Poor posture is easily recognised by a chiropractor, as are the various musculoskeletal issues resulting from it.

Chiropractors use specific joint manipulations and mobilisations, and soft tissue therapies to address any muscular tension or weakness that has resulted from postural abnormalities. Although the chiropractor cannot force good posture on a patient, he or she can realign the structures of the back, neck, hips and pelvis, recommend exercises to strengthen the core muscles or address any muscle imbalance that may exist as well as giving ergonomic advice.

Pelvic Girdle Pain

Pelvic girdle pain (PGP) often occurs during pregnancy and is usually the result of instability or restrictions in any of the three pelvic joints (two sacroiliac joints and the pubic symphysis).

During pregnancy the body releases a hormone called relaxin which allows the ligaments to stretch to accommodate the growing baby and allow passage through the pelvis during labour. As a result of this the pelvic joints can become misaligned and restricted more easily, resulting in muscle spasm, inflammation and pain.  Increasing weight and the postural changes that occur also put more stress on the joints. This can cause them to become strained.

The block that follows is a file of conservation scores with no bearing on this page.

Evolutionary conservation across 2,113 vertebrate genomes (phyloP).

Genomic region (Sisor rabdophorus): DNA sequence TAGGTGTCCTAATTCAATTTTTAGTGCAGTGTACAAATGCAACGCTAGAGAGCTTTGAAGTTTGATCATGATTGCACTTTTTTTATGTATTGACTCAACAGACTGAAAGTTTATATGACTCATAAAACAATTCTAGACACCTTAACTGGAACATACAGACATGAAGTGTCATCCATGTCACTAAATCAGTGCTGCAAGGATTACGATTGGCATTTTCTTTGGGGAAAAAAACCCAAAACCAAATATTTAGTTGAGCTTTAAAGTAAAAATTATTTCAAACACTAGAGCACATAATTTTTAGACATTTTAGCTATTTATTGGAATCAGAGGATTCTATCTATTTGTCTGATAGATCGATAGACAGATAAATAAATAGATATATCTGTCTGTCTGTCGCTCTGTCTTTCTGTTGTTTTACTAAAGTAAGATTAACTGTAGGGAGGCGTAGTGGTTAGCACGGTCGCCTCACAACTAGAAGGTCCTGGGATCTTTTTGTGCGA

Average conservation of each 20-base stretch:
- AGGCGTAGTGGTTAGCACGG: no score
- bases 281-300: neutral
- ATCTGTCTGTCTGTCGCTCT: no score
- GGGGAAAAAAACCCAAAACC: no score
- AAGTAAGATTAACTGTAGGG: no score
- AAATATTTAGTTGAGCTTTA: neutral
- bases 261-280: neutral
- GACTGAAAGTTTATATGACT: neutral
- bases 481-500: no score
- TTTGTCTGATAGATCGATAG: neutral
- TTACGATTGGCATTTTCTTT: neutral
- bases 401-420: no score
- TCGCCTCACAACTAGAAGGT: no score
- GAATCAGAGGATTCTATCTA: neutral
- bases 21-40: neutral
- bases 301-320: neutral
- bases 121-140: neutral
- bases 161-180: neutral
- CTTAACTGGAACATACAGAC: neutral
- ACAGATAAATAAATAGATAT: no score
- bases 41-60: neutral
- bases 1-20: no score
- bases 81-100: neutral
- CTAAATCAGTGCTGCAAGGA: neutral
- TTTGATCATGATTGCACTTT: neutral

PGP can occur any time during pregnancy, even as early as the first trimester. Pain may be experienced low down over the pubic symphysis (the joint at the front of the pelvis) which might also be tender to the touch. It can also be experienced over the lower back, the hips, groin or lower abdomen. Occasionally pain radiates down the inner thighs or the back of the legs, one or both of the buttocks, there can be pain when moving the legs apart, or difficulty transferring weight through the pelvis and legs.

Chiropractic treatment is often very effective for PGP as it is safe, gentle, and most importantly drug free. Treatment involves mobilisations of the pelvic joints which can help to restore normal balance to joints that are being put under more stress than normal, and soft tissue work to relieve tension in the muscles.

Restoring balance and normal movement of the pelvic joints can make foer a much more comfortable and active pregnancy and some research has shown that chiropractic treatment during pregnancy in some cases can help reduce labour times.